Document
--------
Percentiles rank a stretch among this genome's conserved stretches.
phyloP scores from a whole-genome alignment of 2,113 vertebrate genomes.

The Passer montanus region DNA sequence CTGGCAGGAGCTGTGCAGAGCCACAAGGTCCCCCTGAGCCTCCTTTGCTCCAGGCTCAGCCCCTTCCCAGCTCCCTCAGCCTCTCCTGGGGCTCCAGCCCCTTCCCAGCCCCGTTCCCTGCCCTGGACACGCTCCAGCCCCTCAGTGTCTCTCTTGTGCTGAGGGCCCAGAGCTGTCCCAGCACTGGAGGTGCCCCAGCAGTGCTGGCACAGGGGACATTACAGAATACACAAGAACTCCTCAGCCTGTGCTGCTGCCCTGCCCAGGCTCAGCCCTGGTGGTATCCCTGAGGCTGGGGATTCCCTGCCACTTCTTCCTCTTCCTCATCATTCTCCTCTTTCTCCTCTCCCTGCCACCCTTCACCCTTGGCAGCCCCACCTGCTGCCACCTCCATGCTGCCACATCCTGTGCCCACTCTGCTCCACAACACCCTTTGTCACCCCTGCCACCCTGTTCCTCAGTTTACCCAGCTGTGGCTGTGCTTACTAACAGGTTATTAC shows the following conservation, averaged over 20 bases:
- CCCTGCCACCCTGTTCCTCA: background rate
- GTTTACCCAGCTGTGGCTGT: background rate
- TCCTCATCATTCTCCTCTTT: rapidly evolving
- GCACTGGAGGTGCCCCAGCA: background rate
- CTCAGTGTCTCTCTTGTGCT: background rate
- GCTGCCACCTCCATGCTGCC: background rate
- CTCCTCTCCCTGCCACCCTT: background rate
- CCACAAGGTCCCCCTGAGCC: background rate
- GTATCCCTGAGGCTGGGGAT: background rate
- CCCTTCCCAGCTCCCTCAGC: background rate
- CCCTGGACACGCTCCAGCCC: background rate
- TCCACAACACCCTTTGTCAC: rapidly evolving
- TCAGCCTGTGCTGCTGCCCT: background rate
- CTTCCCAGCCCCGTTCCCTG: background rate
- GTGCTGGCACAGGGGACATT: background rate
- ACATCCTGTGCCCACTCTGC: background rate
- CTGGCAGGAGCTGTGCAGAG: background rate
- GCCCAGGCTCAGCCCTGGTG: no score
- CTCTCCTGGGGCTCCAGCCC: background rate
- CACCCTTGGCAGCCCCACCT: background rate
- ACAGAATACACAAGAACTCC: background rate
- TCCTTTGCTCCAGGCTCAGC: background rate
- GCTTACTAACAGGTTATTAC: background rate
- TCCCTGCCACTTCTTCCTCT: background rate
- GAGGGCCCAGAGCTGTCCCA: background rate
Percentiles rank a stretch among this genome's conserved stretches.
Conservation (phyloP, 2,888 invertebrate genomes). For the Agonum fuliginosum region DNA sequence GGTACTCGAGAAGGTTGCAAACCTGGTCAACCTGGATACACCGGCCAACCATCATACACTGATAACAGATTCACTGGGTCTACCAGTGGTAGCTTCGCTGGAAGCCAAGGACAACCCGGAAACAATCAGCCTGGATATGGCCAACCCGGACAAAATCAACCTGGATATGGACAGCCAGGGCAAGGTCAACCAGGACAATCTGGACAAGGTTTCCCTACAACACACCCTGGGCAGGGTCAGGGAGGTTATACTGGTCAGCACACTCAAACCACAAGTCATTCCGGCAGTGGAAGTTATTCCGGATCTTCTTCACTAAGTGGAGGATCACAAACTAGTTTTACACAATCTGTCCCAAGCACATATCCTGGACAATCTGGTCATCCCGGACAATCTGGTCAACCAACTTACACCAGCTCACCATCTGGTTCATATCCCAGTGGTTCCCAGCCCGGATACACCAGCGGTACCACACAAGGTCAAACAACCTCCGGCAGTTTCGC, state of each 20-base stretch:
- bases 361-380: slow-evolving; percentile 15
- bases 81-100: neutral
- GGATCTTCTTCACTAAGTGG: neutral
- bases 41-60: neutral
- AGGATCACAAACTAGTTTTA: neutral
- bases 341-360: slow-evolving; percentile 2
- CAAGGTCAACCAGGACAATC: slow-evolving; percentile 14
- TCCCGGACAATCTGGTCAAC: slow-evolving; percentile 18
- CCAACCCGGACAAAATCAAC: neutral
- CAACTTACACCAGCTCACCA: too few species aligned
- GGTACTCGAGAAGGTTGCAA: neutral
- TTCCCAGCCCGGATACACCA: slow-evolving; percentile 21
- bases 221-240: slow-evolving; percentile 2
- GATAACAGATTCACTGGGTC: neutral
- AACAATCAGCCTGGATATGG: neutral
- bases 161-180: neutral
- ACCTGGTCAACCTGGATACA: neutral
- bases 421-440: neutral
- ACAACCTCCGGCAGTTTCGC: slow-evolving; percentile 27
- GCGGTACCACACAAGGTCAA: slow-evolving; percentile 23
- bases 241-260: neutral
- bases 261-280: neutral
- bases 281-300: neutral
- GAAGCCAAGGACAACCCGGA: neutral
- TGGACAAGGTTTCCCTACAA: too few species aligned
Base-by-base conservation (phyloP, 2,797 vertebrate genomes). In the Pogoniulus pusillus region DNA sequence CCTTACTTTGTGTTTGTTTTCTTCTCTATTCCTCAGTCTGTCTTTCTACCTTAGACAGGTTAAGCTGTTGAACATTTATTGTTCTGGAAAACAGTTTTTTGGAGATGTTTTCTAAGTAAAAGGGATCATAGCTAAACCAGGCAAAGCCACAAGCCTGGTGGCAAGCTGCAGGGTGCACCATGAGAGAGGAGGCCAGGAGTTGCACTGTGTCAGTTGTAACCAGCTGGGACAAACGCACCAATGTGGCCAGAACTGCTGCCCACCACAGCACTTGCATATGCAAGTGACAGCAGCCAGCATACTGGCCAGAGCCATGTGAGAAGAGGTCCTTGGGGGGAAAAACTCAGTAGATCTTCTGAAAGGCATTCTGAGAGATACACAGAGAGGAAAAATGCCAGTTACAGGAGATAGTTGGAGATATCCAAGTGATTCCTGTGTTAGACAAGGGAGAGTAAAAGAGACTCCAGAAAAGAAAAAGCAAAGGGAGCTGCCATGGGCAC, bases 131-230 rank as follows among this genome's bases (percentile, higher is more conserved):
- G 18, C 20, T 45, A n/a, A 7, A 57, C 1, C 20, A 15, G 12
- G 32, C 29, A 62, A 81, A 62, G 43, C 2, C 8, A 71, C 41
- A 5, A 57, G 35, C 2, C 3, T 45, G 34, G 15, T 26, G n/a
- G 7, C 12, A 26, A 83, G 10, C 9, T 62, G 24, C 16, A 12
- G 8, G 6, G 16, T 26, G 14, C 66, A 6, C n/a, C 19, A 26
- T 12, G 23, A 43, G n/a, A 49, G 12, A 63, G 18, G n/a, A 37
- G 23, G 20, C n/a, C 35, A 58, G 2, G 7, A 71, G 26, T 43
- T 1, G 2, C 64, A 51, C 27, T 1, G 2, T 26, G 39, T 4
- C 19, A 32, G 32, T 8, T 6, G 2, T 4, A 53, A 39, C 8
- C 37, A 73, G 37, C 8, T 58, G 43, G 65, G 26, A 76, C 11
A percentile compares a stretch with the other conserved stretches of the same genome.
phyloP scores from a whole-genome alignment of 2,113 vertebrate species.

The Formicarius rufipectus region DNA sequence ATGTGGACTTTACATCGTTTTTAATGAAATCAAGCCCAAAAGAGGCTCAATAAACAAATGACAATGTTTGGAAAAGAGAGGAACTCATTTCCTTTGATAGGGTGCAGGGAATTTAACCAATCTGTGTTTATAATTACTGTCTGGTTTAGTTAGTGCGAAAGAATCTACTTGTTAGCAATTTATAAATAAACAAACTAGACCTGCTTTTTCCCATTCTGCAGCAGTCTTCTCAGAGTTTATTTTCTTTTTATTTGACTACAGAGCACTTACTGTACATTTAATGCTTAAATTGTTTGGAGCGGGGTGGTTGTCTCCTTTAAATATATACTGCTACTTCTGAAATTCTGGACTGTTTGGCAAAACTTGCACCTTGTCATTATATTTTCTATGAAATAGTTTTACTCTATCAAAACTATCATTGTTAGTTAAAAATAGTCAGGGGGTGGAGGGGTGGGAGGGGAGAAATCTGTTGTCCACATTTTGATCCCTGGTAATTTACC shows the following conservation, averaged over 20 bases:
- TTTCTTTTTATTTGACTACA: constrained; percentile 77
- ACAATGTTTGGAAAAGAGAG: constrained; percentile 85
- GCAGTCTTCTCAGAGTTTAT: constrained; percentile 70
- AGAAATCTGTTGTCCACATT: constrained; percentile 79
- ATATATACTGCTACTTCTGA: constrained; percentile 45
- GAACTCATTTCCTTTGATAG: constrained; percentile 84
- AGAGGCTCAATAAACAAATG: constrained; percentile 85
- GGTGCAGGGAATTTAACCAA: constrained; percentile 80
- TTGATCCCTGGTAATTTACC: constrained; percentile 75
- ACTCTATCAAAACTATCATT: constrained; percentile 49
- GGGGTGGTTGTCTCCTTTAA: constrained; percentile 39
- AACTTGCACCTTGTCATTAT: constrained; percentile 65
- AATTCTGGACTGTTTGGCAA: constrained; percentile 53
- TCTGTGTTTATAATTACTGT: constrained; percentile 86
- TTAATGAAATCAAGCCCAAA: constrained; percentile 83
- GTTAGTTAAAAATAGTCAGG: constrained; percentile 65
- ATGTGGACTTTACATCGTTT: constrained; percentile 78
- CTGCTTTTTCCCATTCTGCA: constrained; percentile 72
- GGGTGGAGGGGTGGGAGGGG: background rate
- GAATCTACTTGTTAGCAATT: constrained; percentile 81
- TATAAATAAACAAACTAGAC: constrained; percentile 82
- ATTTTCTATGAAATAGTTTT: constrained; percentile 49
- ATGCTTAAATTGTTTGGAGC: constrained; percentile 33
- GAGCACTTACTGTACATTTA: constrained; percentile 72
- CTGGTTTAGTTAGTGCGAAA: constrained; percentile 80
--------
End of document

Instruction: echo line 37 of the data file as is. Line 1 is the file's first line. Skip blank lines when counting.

- CAAGGTCAACCAGGACAATC: slow-evolving; percentile 14